Dear EarthTalk: What is the “All One Ocean” campaign?
— Bill O’Neill, Los Angeles
All One Ocean is a non-profit campaign launched in 2010 by long-time author, activist and organizer Hallie Austen Iglehart with the goal of reducing the amount of plastic and other trash that ends up in the ocean where it compromises the health of marine wildlife and ecosystems. Iglehart was incensed to learn that a million seabirds and 100,000 marine mammals and turtles die each year from ingesting plastic in the water column-and created All One Ocean to do something about it.
Contrary to popular myth that most ocean pollution is oil spilled from ships, most of it is land-based litter. “The most dangerous litter is our throw-away plastic because of its longevity and capacity to increase in toxicity, eventually returning to the human food chain in a more lethal form,” reports Iglehart.
“Much of our plastic ends up in the ocean in giant collections of trash called gyres, created by circular ocean currents,” she adds. “They trap debris for decades where it continues to break into ever smaller, more toxic pieces, never fully biodegrading.” Of particular concern to Iglehart is the fact that much of this carelessly discarded plastic winds up in the bellies of marine life, contaminating not just ocean ecosystems but in some cases the very seafood on our dinner plates.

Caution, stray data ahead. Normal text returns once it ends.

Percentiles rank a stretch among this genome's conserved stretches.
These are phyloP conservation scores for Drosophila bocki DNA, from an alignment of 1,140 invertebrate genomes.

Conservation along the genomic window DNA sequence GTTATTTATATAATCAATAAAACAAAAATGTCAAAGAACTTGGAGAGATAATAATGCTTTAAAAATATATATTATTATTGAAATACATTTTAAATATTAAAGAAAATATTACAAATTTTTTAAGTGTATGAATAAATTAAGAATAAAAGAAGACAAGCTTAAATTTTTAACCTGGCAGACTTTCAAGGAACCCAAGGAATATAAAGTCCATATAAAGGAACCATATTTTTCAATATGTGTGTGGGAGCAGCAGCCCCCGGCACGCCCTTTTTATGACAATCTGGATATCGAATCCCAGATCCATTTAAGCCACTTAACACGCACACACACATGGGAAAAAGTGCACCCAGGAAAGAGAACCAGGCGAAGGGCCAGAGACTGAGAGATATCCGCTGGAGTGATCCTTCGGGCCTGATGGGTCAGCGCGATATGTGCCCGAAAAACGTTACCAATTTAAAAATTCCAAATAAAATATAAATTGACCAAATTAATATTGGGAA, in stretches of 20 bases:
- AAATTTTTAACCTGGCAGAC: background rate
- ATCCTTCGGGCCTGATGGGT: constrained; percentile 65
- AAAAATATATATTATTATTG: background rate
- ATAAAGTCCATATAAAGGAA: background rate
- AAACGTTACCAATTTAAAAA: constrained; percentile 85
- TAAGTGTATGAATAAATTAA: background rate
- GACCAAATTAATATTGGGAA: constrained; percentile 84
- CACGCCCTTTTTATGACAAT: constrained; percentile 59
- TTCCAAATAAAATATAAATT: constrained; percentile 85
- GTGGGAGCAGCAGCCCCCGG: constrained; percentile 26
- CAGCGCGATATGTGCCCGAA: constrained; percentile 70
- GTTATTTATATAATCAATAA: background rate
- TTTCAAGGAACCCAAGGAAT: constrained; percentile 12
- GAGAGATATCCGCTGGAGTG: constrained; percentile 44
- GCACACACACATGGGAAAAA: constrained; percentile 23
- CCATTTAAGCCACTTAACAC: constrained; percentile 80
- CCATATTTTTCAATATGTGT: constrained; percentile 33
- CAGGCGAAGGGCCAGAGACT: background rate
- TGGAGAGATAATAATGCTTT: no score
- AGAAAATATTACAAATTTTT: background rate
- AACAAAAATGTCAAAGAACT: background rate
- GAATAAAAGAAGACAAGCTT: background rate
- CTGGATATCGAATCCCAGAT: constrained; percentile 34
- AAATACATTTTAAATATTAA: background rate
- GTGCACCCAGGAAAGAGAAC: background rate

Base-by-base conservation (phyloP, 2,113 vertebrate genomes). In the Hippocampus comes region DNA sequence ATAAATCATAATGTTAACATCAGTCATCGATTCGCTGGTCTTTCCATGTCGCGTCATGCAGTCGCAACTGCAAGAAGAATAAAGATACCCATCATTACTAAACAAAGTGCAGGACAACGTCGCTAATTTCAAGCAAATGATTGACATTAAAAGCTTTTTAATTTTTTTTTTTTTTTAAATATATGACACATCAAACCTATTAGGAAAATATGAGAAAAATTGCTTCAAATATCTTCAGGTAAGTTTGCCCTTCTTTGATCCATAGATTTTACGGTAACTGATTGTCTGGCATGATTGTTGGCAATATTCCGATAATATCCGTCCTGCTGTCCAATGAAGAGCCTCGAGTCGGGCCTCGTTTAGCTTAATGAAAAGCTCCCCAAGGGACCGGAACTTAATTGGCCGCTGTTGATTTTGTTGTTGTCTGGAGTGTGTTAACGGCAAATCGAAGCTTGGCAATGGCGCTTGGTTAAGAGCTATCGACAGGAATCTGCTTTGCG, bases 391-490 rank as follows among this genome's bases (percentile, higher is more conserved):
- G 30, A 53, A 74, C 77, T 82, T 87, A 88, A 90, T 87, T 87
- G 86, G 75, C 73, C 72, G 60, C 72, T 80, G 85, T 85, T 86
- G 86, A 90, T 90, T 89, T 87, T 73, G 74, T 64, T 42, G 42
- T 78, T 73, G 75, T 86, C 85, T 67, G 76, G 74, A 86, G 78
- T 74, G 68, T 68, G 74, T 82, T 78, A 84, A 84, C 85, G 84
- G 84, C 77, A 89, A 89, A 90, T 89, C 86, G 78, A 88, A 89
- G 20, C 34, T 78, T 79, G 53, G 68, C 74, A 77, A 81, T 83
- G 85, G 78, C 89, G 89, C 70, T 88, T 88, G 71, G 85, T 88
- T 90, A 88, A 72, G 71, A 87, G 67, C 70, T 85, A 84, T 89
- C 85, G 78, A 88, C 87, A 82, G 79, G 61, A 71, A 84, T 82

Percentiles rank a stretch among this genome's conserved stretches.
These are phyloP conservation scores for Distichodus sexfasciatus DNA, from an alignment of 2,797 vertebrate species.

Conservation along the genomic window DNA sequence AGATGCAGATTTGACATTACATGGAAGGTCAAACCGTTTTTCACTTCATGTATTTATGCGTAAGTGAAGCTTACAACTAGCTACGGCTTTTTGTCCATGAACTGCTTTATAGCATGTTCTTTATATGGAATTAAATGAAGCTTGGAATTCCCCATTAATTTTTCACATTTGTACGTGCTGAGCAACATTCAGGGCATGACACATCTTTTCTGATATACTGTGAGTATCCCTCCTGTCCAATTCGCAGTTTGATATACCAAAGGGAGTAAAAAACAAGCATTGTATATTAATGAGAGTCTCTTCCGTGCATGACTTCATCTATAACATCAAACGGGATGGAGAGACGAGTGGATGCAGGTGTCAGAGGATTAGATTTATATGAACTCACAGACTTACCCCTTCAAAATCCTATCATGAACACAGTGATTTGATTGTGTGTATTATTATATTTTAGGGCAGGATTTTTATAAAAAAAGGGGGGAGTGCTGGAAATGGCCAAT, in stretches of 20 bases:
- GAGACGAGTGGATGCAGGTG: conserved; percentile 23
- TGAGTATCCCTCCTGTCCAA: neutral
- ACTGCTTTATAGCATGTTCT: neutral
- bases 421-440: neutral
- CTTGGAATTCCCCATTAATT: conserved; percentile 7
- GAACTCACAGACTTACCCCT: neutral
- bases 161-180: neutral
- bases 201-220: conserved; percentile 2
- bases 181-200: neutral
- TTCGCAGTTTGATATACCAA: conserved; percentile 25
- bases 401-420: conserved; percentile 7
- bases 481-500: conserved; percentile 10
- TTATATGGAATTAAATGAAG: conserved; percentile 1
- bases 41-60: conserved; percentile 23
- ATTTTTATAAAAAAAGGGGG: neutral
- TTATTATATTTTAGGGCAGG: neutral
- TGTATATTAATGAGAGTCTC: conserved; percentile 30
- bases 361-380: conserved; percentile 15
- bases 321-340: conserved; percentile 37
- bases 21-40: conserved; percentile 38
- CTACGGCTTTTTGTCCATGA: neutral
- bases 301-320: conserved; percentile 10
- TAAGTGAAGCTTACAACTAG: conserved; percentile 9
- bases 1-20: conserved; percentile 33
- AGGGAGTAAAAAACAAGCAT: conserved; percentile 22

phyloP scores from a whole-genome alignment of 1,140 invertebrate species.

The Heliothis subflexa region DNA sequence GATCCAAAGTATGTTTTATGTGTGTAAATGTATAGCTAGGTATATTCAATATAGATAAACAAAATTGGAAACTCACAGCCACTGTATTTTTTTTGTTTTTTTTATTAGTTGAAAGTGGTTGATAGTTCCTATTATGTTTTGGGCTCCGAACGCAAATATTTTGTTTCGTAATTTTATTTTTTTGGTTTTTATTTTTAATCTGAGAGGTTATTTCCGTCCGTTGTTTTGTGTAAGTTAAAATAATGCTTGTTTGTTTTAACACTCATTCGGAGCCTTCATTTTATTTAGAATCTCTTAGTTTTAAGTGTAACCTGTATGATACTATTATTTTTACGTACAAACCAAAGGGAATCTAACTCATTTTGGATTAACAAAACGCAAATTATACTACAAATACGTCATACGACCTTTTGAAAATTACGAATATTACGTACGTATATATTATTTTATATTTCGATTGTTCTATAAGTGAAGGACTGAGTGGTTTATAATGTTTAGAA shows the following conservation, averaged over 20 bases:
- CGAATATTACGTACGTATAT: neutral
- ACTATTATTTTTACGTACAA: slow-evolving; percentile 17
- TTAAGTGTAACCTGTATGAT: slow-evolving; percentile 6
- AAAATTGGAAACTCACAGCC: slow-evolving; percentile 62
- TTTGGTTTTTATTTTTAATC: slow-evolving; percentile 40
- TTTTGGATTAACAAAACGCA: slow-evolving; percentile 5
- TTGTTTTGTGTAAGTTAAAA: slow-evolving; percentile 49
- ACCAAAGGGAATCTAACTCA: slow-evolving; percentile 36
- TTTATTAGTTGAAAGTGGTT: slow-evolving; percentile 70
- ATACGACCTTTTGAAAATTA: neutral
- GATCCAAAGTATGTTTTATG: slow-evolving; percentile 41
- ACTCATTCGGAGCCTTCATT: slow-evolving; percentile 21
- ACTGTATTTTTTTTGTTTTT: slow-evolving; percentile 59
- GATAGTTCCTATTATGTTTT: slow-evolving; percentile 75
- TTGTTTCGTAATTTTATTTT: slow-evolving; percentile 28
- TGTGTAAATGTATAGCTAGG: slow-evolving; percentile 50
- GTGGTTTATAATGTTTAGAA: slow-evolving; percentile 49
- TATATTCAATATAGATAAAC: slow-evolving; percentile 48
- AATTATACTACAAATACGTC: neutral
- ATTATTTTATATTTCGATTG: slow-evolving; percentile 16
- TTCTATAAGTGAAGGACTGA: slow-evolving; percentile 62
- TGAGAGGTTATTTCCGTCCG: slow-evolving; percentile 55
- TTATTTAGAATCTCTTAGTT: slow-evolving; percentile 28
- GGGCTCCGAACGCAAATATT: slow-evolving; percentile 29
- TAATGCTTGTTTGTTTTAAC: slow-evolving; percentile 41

The main project of All One Ocean is the creation and maintenance of permanent, community supported Beach Clean Up Stations, which are essentially boxes containing reusable bags for beach visitors to use in picking up trash during their time on the sand and in the surf. The idea is to empty any garbage into a trash can somewhere (so it can find its way to a landfill instead of out into the ocean) and then ideally return the bag empty to the box. Each clean-up station also provides a sign with information on the extent of the problem and other ways individuals can help. The idea, according to Iglehart, is to provide “a simple, doable way for people to have fun cleaning up trash as they enjoy their beach activities.”
“The Beach Clean Up Station is a practical way to insure that clean up is happening everyday on all our beaches,” says Iglehart. “Like ‘adopt a highway’ campaigns, Beach Clean Up Stations create community around care for and education about these clean up hubs.”
She would like to see Beach Clean Up Stations in place at coastal and even freshwater beaches all around the world, but for now the group is starting out in Northern California. The first one was put in place at Limantour Beach at the Point Reyes National Seashore in Marin County there, with several following at other San Francisco Bay area beaches. Iglehart hopes the campaign will encourage people to reconsider their consumption of single use plastics, since the production and distribution of such items contributes not just to the demise of the oceans but also to increased global warming.
Unlike many environmental issues that seem beyond our control, cleaning up beaches is something anyone can do and indeed every little bit helps. “Every tiny piece of human trash picked up,” Iglehart reminds us, “is one less toxin in someone’s stomach.”
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